7.5 billion and counting: How many humans can the Earth support?
Humans are the most populous large mammal on Earth today, and probably in all of geological history. This World Population Day, humans number in the vicinity of 7.5 to 7.6 billion individuals.
Can the Earth support this many people indefinitely? What will happen if we do nothing to manage future population growth and total resource use?
The mathematics of population growth
In an environment with unlimited natural resources, population size grows exponentially. One characteristic feature of exponential growth is the time a population takes to double in size.
Real population growth
For real populations, doubling time is not constant. Humans reached 1 billion around 1800, a doubling time of about 300 years; 2 billion in 1927, a doubling time of 127 years; and 4 billion in 1974, a doubling time of 47 years.
On the other hand, world numbers are projected to reach 8 billion around 2023, a doubling time of 49 years, and barring the unforeseen, expected to level off around 10 to 12 billion by 2100.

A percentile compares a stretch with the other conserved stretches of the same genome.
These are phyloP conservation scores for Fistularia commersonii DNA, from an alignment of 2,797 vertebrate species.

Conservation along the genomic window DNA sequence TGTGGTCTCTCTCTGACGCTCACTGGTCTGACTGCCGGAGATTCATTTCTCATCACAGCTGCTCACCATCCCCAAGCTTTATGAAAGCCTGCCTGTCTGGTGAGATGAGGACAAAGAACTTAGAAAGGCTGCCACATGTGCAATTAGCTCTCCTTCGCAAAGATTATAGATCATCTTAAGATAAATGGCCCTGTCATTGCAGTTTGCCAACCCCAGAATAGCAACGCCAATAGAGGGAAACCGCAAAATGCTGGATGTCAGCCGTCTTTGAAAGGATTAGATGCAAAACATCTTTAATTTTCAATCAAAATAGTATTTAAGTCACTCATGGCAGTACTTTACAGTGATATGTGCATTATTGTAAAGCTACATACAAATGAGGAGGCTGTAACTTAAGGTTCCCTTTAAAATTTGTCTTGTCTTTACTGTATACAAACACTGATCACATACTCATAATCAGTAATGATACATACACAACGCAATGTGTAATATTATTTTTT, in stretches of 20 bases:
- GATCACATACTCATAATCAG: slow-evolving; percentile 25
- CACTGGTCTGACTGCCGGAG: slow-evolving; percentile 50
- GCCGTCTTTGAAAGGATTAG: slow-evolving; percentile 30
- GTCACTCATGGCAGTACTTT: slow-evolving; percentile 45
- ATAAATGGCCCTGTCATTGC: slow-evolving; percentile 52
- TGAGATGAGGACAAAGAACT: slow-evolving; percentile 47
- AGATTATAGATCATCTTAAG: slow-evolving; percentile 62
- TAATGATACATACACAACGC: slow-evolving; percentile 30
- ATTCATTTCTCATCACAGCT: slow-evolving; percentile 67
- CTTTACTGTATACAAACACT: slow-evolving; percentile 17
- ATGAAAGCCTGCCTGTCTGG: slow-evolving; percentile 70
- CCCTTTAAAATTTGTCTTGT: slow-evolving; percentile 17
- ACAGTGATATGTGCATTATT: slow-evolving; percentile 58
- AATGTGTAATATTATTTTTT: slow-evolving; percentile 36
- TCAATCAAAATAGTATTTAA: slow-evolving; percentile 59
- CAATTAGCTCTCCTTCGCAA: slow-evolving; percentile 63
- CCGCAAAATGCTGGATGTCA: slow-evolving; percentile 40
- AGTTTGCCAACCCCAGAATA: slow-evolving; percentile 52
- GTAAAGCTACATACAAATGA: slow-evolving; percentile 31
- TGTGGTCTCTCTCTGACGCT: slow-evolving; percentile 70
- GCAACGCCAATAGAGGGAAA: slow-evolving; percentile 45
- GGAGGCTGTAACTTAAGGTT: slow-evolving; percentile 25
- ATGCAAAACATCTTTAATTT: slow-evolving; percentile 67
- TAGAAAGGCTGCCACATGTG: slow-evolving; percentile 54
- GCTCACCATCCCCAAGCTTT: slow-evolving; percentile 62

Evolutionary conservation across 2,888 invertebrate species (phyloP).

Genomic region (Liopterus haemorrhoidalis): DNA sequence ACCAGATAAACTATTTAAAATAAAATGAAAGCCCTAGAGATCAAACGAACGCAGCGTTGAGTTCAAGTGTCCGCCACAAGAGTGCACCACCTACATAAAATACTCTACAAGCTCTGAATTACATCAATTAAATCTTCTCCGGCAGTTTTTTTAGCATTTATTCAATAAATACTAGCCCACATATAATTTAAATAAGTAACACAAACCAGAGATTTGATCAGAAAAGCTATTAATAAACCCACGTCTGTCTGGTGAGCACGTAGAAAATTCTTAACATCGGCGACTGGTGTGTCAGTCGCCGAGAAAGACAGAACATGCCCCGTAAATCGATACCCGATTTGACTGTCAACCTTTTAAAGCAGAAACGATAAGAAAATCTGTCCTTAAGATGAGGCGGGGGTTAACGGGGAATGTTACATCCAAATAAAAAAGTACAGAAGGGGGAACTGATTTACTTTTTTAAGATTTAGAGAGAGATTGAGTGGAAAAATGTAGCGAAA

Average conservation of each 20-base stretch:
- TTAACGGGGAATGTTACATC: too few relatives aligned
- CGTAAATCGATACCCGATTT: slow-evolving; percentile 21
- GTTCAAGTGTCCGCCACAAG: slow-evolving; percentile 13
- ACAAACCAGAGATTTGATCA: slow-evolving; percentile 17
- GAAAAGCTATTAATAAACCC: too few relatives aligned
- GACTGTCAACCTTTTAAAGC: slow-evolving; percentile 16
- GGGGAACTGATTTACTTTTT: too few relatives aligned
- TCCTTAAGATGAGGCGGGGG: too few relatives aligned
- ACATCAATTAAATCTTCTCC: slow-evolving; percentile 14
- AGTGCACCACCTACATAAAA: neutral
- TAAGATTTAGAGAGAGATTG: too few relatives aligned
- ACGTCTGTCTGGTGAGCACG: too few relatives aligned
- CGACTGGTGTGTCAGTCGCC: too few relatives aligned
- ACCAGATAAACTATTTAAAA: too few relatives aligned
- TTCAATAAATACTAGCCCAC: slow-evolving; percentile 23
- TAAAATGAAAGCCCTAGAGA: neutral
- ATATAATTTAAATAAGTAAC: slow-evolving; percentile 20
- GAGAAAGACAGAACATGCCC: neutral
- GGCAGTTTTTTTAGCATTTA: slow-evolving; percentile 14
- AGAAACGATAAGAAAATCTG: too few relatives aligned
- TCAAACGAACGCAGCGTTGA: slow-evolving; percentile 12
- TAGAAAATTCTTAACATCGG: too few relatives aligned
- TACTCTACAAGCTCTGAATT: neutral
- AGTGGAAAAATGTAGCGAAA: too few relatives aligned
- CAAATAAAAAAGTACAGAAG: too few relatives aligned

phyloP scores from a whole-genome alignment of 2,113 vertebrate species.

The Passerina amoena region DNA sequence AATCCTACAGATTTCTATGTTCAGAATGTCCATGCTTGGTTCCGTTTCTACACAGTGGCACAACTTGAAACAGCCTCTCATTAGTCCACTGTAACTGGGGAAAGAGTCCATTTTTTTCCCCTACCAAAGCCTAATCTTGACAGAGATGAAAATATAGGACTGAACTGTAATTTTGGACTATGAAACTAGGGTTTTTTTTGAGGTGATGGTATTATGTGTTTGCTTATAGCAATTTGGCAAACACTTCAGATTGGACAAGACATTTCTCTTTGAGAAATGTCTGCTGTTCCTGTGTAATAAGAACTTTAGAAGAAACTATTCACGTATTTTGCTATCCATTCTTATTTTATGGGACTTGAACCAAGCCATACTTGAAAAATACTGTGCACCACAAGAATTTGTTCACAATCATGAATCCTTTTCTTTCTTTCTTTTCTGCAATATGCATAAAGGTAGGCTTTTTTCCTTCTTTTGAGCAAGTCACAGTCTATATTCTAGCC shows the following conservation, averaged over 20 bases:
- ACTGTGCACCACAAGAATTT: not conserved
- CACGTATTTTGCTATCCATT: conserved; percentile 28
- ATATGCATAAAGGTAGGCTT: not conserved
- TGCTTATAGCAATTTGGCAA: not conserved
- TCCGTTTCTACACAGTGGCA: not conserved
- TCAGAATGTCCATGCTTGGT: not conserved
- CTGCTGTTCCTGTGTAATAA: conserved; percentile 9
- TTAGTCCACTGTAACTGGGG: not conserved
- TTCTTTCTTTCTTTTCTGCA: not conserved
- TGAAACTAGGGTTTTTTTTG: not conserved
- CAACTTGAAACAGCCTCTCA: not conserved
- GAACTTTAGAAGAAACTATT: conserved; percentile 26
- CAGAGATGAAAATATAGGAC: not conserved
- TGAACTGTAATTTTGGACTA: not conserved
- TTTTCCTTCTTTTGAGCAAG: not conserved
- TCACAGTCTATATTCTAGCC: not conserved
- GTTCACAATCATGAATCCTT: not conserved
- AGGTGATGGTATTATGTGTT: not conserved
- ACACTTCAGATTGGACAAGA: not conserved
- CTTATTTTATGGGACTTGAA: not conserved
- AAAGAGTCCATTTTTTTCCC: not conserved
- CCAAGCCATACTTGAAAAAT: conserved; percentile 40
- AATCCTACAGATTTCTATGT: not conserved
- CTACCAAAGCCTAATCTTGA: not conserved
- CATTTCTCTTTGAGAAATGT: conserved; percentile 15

Humans are consuming and polluting resources – aquifers and ice caps, fertile soil, forests, fisheries and oceans – accumulated over geological time, tens of thousands of years or longer.
Wealthy countries consume out of proportion to their populations. As a fiscal analogy, we live as if our savings account balance were steady income.
According to the Worldwatch Institute, an environmental think tank, the Earth has 1.9 hectares of land per person for growing food and textiles for clothing, supplying wood and absorbing waste. The average American uses about 9.7 hectares.
These data alone suggest the Earth can support at most one-fifth of the present population, 1.5 billion people, at an American standard of living.